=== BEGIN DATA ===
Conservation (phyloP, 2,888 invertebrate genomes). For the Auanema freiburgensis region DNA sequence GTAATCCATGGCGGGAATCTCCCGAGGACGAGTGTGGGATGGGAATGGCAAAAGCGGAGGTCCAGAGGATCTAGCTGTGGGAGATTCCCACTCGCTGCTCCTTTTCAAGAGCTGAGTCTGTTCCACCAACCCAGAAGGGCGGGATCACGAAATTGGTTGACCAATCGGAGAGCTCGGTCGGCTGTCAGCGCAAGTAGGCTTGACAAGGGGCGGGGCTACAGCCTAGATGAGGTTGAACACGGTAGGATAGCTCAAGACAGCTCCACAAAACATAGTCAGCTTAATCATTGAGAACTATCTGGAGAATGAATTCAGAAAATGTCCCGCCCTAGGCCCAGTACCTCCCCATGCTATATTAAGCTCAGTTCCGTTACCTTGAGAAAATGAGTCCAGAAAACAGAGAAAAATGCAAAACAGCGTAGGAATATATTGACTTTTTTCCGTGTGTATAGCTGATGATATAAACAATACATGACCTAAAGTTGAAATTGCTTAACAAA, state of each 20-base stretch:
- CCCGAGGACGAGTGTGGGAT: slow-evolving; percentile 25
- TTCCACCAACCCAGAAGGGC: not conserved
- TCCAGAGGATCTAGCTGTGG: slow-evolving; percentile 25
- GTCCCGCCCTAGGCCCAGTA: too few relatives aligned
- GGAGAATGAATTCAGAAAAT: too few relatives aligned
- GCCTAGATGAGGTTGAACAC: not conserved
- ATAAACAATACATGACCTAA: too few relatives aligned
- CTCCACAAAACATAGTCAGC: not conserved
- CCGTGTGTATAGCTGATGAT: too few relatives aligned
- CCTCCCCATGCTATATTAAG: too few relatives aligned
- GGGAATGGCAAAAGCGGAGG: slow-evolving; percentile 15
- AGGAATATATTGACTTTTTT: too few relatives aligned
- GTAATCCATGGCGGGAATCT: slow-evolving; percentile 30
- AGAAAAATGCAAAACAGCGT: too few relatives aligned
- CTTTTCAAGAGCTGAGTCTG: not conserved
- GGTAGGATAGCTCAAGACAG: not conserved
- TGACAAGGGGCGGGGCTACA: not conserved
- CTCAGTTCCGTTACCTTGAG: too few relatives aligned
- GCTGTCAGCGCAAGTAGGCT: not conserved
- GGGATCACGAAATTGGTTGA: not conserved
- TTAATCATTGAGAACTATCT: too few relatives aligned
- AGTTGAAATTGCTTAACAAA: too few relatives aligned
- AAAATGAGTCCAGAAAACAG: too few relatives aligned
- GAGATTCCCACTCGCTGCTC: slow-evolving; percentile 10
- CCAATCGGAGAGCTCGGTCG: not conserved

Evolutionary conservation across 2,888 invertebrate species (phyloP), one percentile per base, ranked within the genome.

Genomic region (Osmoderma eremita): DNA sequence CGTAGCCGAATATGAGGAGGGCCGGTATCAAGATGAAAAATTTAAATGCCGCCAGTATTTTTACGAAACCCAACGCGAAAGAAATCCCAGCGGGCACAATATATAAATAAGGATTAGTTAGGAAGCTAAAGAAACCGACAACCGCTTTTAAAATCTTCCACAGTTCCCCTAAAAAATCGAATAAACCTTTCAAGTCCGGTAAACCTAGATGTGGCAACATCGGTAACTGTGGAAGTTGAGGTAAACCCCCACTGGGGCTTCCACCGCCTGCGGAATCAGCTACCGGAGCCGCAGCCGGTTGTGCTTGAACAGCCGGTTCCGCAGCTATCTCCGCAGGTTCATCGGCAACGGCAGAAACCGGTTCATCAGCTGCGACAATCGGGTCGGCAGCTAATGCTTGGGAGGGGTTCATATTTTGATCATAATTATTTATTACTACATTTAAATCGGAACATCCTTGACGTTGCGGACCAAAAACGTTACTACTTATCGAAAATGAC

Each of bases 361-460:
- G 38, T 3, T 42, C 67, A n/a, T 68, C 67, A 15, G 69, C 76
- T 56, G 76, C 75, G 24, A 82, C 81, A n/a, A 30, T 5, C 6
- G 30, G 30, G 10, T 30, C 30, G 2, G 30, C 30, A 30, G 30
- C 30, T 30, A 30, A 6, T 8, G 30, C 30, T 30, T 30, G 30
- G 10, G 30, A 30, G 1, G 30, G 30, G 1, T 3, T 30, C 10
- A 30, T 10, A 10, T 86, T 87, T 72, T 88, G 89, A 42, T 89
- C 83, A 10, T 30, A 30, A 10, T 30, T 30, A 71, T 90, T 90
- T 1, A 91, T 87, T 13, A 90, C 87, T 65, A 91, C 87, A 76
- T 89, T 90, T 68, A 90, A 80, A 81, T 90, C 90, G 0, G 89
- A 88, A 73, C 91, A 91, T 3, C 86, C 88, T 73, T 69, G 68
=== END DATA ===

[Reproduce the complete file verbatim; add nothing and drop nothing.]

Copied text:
Conservation (phyloP, 2,888 invertebrate genomes). For the Auanema freiburgensis region DNA sequence GTAATCCATGGCGGGAATCTCCCGAGGACGAGTGTGGGATGGGAATGGCAAAAGCGGAGGTCCAGAGGATCTAGCTGTGGGAGATTCCCACTCGCTGCTCCTTTTCAAGAGCTGAGTCTGTTCCACCAACCCAGAAGGGCGGGATCACGAAATTGGTTGACCAATCGGAGAGCTCGGTCGGCTGTCAGCGCAAGTAGGCTTGACAAGGGGCGGGGCTACAGCCTAGATGAGGTTGAACACGGTAGGATAGCTCAAGACAGCTCCACAAAACATAGTCAGCTTAATCATTGAGAACTATCTGGAGAATGAATTCAGAAAATGTCCCGCCCTAGGCCCAGTACCTCCCCATGCTATATTAAGCTCAGTTCCGTTACCTTGAGAAAATGAGTCCAGAAAACAGAGAAAAATGCAAAACAGCGTAGGAATATATTGACTTTTTTCCGTGTGTATAGCTGATGATATAAACAATACATGACCTAAAGTTGAAATTGCTTAACAAA, state of each 20-base stretch:
- CCCGAGGACGAGTGTGGGAT: slow-evolving; percentile 25
- TTCCACCAACCCAGAAGGGC: not conserved
- TCCAGAGGATCTAGCTGTGG: slow-evolving; percentile 25
- GTCCCGCCCTAGGCCCAGTA: too few relatives aligned
- GGAGAATGAATTCAGAAAAT: too few relatives aligned
- GCCTAGATGAGGTTGAACAC: not conserved
- ATAAACAATACATGACCTAA: too few relatives aligned
- CTCCACAAAACATAGTCAGC: not conserved
- CCGTGTGTATAGCTGATGAT: too few relatives aligned
- CCTCCCCATGCTATATTAAG: too few relatives aligned
- GGGAATGGCAAAAGCGGAGG: slow-evolving; percentile 15
- AGGAATATATTGACTTTTTT: too few relatives aligned
- GTAATCCATGGCGGGAATCT: slow-evolving; percentile 30
- AGAAAAATGCAAAACAGCGT: too few relatives aligned
- CTTTTCAAGAGCTGAGTCTG: not conserved
- GGTAGGATAGCTCAAGACAG: not conserved
- TGACAAGGGGCGGGGCTACA: not conserved
- CTCAGTTCCGTTACCTTGAG: too few relatives aligned
- GCTGTCAGCGCAAGTAGGCT: not conserved
- GGGATCACGAAATTGGTTGA: not conserved
- TTAATCATTGAGAACTATCT: too few relatives aligned
- AGTTGAAATTGCTTAACAAA: too few relatives aligned
- AAAATGAGTCCAGAAAACAG: too few relatives aligned
- GAGATTCCCACTCGCTGCTC: slow-evolving; percentile 10
- CCAATCGGAGAGCTCGGTCG: not conserved

Evolutionary conservation across 2,888 invertebrate species (phyloP), one percentile per base, ranked within the genome.

Genomic region (Osmoderma eremita): DNA sequence CGTAGCCGAATATGAGGAGGGCCGGTATCAAGATGAAAAATTTAAATGCCGCCAGTATTTTTACGAAACCCAACGCGAAAGAAATCCCAGCGGGCACAATATATAAATAAGGATTAGTTAGGAAGCTAAAGAAACCGACAACCGCTTTTAAAATCTTCCACAGTTCCCCTAAAAAATCGAATAAACCTTTCAAGTCCGGTAAACCTAGATGTGGCAACATCGGTAACTGTGGAAGTTGAGGTAAACCCCCACTGGGGCTTCCACCGCCTGCGGAATCAGCTACCGGAGCCGCAGCCGGTTGTGCTTGAACAGCCGGTTCCGCAGCTATCTCCGCAGGTTCATCGGCAACGGCAGAAACCGGTTCATCAGCTGCGACAATCGGGTCGGCAGCTAATGCTTGGGAGGGGTTCATATTTTGATCATAATTATTTATTACTACATTTAAATCGGAACATCCTTGACGTTGCGGACCAAAAACGTTACTACTTATCGAAAATGAC

Each of bases 361-460:
- G 38, T 3, T 42, C 67, A n/a, T 68, C 67, A 15, G 69, C 76
- T 56, G 76, C 75, G 24, A 82, C 81, A n/a, A 30, T 5, C 6
- G 30, G 30, G 10, T 30, C 30, G 2, G 30, C 30, A 30, G 30
- C 30, T 30, A 30, A 6, T 8, G 30, C 30, T 30, T 30, G 30
- G 10, G 30, A 30, G 1, G 30, G 30, G 1, T 3, T 30, C 10
- A 30, T 10, A 10, T 86, T 87, T 72, T 88, G 89, A 42, T 89
- C 83, A 10, T 30, A 30, A 10, T 30, T 30, A 71, T 90, T 90
- T 1, A 91, T 87, T 13, A 90, C 87, T 65, A 91, C 87, A 76
- T 89, T 90, T 68, A 90, A 80, A 81, T 90, C 90, G 0, G 89
- A 88, A 73, C 91, A 91, T 3, C 86, C 88, T 73, T 69, G 68